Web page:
cap vs len of slice in golang


Go Problem Overview

What is the difference between cap and len of a slice in golang?

According to definition:

A slice has both a length and a capacity.

The length of a slice is the number of elements it contains.

The capacity of a slice is the number of elements in the underlying array, counting from the first element in the slice.

x := make([]int, 0, 5) // len(b)=0, cap(b)=5

Does the len mean non null values only?

Go Solutions

Solution 1 - Go

A slice is an abstraction that uses an array under the covers.

cap tells you the capacity of the underlying array. len tells you how many items are in the array.

The slice abstraction in Go is very nice since it will resize the underlying array for you, plus in Go arrays cannot be resized so slices are almost always used instead.


s := make([]int, 0, 3)
for i := 0; i < 5; i++ {
	s = append(s, i)
	fmt.Printf("cap %v, len %v, %p\n", cap(s), len(s), s)

Will output something like this:

cap 3, len 1, 0x1040e130
cap 3, len 2, 0x1040e130
cap 3, len 3, 0x1040e130
cap 6, len 4, 0x10432220
cap 6, len 5, 0x10432220

As you can see once the capacity is met, append will return a new slice with a larger capacity. On the 4th iteration you will notice a larger capacity and a new pointer address.

Play example

I realize you did not ask about arrays and append but they are pretty foundational in understanding the slice and the reason for the builtins.

Solution 2 - Go

From the source code:

// The len built-in function returns the length of v, according to its type:
//	Array: the number of elements in v.
//	Pointer to array: the number of elements in *v (even if v is nil).
//	Slice, or map: the number of elements in v; if v is nil, len(v) is zero.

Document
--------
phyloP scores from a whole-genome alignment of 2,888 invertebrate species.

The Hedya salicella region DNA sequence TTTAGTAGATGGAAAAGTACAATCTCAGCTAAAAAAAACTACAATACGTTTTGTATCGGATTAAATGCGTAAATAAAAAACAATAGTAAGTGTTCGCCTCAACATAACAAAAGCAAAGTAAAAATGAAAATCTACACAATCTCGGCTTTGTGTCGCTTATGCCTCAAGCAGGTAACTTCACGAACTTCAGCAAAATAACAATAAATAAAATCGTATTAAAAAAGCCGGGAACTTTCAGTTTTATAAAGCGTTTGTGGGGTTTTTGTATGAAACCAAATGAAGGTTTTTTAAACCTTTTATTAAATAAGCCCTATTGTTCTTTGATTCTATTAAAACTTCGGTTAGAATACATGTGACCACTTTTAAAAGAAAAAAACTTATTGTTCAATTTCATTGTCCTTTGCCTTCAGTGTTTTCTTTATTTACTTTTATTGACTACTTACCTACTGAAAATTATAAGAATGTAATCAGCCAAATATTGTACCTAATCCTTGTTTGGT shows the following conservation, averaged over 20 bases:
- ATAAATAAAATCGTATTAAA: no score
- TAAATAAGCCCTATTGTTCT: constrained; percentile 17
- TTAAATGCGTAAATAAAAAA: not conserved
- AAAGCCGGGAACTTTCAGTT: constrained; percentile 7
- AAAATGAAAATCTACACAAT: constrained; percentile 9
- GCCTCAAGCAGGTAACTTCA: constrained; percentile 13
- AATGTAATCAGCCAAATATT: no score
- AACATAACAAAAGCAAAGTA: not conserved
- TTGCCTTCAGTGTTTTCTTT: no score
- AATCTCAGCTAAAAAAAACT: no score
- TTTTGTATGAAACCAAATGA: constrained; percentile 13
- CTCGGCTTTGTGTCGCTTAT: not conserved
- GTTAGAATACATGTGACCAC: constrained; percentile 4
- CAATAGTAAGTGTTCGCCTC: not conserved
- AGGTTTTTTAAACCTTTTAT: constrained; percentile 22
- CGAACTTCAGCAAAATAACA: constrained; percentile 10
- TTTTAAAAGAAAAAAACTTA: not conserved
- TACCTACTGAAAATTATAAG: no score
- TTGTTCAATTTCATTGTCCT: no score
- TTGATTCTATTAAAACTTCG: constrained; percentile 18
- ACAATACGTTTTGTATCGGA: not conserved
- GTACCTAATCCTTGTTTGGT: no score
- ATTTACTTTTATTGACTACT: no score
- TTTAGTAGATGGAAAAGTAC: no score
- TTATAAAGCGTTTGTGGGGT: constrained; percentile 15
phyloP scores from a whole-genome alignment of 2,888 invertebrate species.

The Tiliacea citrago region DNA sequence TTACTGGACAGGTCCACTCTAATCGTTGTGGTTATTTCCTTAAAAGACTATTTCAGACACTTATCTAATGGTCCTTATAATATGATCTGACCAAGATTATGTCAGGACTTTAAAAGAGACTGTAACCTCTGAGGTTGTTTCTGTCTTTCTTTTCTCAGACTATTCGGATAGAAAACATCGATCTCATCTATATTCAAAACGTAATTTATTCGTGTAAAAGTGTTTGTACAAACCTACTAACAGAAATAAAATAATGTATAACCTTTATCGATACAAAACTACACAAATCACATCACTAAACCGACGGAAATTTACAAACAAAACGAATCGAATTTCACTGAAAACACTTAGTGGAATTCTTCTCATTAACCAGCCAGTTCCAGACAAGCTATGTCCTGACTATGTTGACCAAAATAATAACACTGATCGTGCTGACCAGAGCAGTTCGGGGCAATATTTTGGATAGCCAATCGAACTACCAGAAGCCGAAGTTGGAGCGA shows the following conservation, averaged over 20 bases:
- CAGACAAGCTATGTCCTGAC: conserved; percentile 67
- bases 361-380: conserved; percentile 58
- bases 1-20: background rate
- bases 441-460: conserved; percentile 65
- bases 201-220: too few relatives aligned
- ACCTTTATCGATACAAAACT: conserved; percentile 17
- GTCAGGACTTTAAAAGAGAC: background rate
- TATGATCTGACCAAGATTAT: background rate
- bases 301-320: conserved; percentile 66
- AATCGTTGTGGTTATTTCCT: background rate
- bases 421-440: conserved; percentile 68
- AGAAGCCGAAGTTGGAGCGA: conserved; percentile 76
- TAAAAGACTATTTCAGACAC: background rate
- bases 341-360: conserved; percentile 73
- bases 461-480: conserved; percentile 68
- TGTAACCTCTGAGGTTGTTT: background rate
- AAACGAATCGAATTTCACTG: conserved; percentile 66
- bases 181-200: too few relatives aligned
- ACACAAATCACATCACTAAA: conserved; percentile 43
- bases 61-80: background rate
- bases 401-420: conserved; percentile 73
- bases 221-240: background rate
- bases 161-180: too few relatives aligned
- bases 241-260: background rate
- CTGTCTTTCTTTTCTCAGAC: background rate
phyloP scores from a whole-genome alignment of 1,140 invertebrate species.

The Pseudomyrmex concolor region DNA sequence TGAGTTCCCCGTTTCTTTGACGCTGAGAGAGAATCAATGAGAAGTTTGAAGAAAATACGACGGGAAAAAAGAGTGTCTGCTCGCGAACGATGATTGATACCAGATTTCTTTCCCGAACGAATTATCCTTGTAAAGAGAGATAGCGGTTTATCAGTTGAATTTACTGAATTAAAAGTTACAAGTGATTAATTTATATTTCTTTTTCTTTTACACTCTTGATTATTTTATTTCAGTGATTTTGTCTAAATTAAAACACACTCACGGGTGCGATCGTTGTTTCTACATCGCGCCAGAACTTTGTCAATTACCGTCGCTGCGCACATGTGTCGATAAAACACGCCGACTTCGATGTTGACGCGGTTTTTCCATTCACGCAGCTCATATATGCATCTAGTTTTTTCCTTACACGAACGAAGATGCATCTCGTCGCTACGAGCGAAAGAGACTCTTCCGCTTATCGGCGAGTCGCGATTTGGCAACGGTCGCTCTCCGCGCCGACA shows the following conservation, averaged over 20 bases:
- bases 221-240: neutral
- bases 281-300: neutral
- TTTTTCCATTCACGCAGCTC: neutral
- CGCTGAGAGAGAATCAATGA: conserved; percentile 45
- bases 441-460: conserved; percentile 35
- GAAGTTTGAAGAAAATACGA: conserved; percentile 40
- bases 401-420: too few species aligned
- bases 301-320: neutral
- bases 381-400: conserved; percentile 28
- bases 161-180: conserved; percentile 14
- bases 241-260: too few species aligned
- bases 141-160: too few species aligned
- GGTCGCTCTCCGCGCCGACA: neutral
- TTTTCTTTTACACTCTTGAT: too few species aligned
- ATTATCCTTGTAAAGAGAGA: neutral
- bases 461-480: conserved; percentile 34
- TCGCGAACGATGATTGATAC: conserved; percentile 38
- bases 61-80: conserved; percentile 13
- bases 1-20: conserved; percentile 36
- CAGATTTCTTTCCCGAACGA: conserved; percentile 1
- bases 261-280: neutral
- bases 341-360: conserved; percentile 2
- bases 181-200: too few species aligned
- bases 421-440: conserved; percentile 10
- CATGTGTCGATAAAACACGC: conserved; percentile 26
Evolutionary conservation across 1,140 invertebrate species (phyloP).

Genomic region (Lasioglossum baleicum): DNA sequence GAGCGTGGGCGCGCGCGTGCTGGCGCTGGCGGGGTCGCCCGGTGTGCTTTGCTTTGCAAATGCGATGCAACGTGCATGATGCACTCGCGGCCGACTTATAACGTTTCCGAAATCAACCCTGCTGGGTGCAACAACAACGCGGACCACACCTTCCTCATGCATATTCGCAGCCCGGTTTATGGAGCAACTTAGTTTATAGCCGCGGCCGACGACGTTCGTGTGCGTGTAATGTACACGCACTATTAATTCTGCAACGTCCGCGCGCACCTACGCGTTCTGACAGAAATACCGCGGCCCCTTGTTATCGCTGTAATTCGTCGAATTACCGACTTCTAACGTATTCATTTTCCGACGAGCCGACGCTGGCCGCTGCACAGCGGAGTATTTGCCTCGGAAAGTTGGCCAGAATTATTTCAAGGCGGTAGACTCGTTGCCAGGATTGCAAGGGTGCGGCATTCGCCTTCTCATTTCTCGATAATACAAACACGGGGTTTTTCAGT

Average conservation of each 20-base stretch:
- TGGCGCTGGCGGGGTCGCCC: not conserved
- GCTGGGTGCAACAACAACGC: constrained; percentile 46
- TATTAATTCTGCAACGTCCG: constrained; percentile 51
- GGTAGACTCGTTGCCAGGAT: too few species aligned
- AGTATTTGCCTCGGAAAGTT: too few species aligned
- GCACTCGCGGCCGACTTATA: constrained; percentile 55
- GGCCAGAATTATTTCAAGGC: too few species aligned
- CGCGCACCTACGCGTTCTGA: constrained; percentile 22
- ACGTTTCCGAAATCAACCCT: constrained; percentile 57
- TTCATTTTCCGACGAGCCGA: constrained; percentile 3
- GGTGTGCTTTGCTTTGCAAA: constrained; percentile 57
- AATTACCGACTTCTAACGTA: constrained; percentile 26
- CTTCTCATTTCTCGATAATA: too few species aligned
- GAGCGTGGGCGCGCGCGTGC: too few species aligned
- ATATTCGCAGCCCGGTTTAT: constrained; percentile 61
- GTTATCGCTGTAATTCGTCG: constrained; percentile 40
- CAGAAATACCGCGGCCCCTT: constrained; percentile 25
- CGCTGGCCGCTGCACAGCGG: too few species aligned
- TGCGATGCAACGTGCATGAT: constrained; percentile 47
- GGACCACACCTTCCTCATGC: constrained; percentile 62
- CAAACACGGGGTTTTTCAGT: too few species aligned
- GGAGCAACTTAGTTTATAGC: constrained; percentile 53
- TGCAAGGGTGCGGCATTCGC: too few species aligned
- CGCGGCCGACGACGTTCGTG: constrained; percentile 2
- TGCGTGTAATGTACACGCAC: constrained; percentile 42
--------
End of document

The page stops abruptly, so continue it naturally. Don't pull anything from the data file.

//	String: the number of bytes in v.
//	Channel: the number of elements queued (unread) in the channel buffer;
//	if v is nil, len(v) is zero.
func len(v Type) int

// The cap built-in function returns the capacity of v, according to its type:
//	Array: the number of elements in v (same as len(v)).
//	Pointer to array: the number of elements in *v (same as len(v)).
//	Slice: the maximum length the slice can reach when resliced;
//	if v is nil, cap(v) is zero.
//	Channel: the channel buffer capacity, in units of elements;
//	if v is nil, cap(v) is zero.
func cap(v Type) int

Solution 3 - Go

Simple explanation Slice are self growing form of array so there are two main properties.

Length is total no of elements() the slice is having and can be used for looping through the elements we stored in slice. Also when we print the slice all elements till length gets printed.

Capacity is total no elements in underlying array, when you append more elements the length increases till capacity. After that any further append to slice causes the capacity to increase automatically(apprx double) and length by no of elements appended.

The real magic happens when you slice out sub slices from a slice where all the actual read/write happens on the underlaying array. So any change in sub slice will also change data both in original slice and underlying array. Where as any sub slices can have their own length and capacity.

Go through the below program carefully. Its modified version of golang tour example

package main

import "fmt"

func main() {
	sorig := []int{2, 3, 5, 7, 11, 13}

	// Slice the slice to give it zero length.
	s := sorig[:0]

	// Extend its length.
	s = s[:4]
	s[2] = 555

	// Drop its first two values.
	s = s[2:]

func printSlice(s []int) {
	fmt.Printf("len=%d cap=%d %v\n", len(s), cap(s), s)

//len=6 cap=6 [2 3 5 7 11 13]
//len=0 cap=6 []
//len=4 cap=6 [2 3 555 7]
//len=2 cap=4 [555 7]
//len=6 cap=6 [2 3 555 7 11 13]

Solution 4 - Go

You've answered your question - the length of the underlying array in a slice is not necessarily the same as the number of elements that array contains.


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QuestionAli AdraviView Question on Stackoverflow
Solution 1 - GojmaloneyView Answer on Stackoverflow
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